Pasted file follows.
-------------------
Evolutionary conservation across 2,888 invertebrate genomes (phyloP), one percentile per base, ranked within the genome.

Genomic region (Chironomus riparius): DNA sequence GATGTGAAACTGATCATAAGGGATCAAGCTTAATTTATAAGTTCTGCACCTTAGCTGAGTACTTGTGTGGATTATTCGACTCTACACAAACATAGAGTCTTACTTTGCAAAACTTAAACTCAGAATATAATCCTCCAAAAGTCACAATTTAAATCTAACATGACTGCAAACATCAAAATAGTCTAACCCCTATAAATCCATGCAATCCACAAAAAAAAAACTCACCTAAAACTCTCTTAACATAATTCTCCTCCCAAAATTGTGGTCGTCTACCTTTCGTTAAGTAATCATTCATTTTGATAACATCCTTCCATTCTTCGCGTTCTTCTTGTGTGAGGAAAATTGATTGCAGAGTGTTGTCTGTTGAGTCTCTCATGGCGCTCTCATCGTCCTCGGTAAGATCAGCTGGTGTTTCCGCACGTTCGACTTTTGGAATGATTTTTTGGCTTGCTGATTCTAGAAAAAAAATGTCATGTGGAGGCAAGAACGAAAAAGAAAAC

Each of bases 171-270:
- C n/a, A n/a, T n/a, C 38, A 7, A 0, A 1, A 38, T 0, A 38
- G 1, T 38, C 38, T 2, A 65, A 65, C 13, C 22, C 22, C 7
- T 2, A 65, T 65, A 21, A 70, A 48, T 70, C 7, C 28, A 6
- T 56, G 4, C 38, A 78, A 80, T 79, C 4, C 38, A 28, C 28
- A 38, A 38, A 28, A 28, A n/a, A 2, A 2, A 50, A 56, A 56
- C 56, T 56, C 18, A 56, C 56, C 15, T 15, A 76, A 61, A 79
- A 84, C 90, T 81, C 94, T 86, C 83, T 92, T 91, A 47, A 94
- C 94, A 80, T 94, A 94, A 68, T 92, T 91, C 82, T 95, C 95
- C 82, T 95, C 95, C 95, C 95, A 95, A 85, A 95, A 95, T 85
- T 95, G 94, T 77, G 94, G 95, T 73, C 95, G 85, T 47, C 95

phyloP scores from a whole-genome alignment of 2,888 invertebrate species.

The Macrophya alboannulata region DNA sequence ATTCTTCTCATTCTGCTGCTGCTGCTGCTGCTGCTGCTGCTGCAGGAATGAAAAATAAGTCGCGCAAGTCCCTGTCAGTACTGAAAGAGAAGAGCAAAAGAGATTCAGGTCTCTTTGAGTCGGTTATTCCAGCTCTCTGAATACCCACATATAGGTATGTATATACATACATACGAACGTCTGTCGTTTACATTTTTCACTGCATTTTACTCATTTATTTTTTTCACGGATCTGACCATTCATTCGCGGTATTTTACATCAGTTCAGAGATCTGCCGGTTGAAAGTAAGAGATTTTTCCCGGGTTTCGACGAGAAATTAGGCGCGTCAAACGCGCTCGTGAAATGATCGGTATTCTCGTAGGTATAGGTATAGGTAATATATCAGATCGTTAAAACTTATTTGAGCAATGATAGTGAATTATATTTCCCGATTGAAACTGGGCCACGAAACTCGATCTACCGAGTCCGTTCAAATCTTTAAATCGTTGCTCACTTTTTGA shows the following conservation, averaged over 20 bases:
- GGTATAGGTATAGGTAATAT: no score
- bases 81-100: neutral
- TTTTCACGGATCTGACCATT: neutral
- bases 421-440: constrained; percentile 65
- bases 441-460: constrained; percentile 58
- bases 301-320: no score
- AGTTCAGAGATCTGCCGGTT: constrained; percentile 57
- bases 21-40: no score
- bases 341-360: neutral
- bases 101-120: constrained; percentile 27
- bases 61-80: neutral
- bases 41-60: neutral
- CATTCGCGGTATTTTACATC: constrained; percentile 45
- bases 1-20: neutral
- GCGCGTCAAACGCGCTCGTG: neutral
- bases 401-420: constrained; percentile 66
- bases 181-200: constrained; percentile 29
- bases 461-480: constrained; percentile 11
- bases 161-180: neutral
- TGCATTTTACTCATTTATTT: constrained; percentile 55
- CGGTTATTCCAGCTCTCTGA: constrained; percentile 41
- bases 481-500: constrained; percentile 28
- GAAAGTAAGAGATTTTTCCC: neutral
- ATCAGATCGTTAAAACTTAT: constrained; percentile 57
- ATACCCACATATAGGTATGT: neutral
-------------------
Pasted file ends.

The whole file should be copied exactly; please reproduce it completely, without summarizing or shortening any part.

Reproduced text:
Evolutionary conservation across 2,888 invertebrate genomes (phyloP), one percentile per base, ranked within the genome.

Genomic region (Chironomus riparius): DNA sequence GATGTGAAACTGATCATAAGGGATCAAGCTTAATTTATAAGTTCTGCACCTTAGCTGAGTACTTGTGTGGATTATTCGACTCTACACAAACATAGAGTCTTACTTTGCAAAACTTAAACTCAGAATATAATCCTCCAAAAGTCACAATTTAAATCTAACATGACTGCAAACATCAAAATAGTCTAACCCCTATAAATCCATGCAATCCACAAAAAAAAAACTCACCTAAAACTCTCTTAACATAATTCTCCTCCCAAAATTGTGGTCGTCTACCTTTCGTTAAGTAATCATTCATTTTGATAACATCCTTCCATTCTTCGCGTTCTTCTTGTGTGAGGAAAATTGATTGCAGAGTGTTGTCTGTTGAGTCTCTCATGGCGCTCTCATCGTCCTCGGTAAGATCAGCTGGTGTTTCCGCACGTTCGACTTTTGGAATGATTTTTTGGCTTGCTGATTCTAGAAAAAAAATGTCATGTGGAGGCAAGAACGAAAAAGAAAAC

Each of bases 171-270:
- C n/a, A n/a, T n/a, C 38, A 7, A 0, A 1, A 38, T 0, A 38
- G 1, T 38, C 38, T 2, A 65, A 65, C 13, C 22, C 22, C 7
- T 2, A 65, T 65, A 21, A 70, A 48, T 70, C 7, C 28, A 6
- T 56, G 4, C 38, A 78, A 80, T 79, C 4, C 38, A 28, C 28
- A 38, A 38, A 28, A 28, A n/a, A 2, A 2, A 50, A 56, A 56
- C 56, T 56, C 18, A 56, C 56, C 15, T 15, A 76, A 61, A 79
- A 84, C 90, T 81, C 94, T 86, C 83, T 92, T 91, A 47, A 94
- C 94, A 80, T 94, A 94, A 68, T 92, T 91, C 82, T 95, C 95
- C 82, T 95, C 95, C 95, C 95, A 95, A 85, A 95, A 95, T 85
- T 95, G 94, T 77, G 94, G 95, T 73, C 95, G 85, T 47, C 95

phyloP scores from a whole-genome alignment of 2,888 invertebrate species.

The Macrophya alboannulata region DNA sequence ATTCTTCTCATTCTGCTGCTGCTGCTGCTGCTGCTGCTGCTGCAGGAATGAAAAATAAGTCGCGCAAGTCCCTGTCAGTACTGAAAGAGAAGAGCAAAAGAGATTCAGGTCTCTTTGAGTCGGTTATTCCAGCTCTCTGAATACCCACATATAGGTATGTATATACATACATACGAACGTCTGTCGTTTACATTTTTCACTGCATTTTACTCATTTATTTTTTTCACGGATCTGACCATTCATTCGCGGTATTTTACATCAGTTCAGAGATCTGCCGGTTGAAAGTAAGAGATTTTTCCCGGGTTTCGACGAGAAATTAGGCGCGTCAAACGCGCTCGTGAAATGATCGGTATTCTCGTAGGTATAGGTATAGGTAATATATCAGATCGTTAAAACTTATTTGAGCAATGATAGTGAATTATATTTCCCGATTGAAACTGGGCCACGAAACTCGATCTACCGAGTCCGTTCAAATCTTTAAATCGTTGCTCACTTTTTGA shows the following conservation, averaged over 20 bases:
- GGTATAGGTATAGGTAATAT: no score
- bases 81-100: neutral
- TTTTCACGGATCTGACCATT: neutral
- bases 421-440: constrained; percentile 65
- bases 441-460: constrained; percentile 58
- bases 301-320: no score
- AGTTCAGAGATCTGCCGGTT: constrained; percentile 57
- bases 21-40: no score
- bases 341-360: neutral
- bases 101-120: constrained; percentile 27
- bases 61-80: neutral
- bases 41-60: neutral
- CATTCGCGGTATTTTACATC: constrained; percentile 45
- bases 1-20: neutral
- GCGCGTCAAACGCGCTCGTG: neutral
- bases 401-420: constrained; percentile 66
- bases 181-200: constrained; percentile 29
- bases 461-480: constrained; percentile 11
- bases 161-180: neutral
- TGCATTTTACTCATTTATTT: constrained; percentile 55
- CGGTTATTCCAGCTCTCTGA: constrained; percentile 41
- bases 481-500: constrained; percentile 28
- GAAAGTAAGAGATTTTTCCC: neutral
- ATCAGATCGTTAAAACTTAT: constrained; percentile 57
- ATACCCACATATAGGTATGT: neutral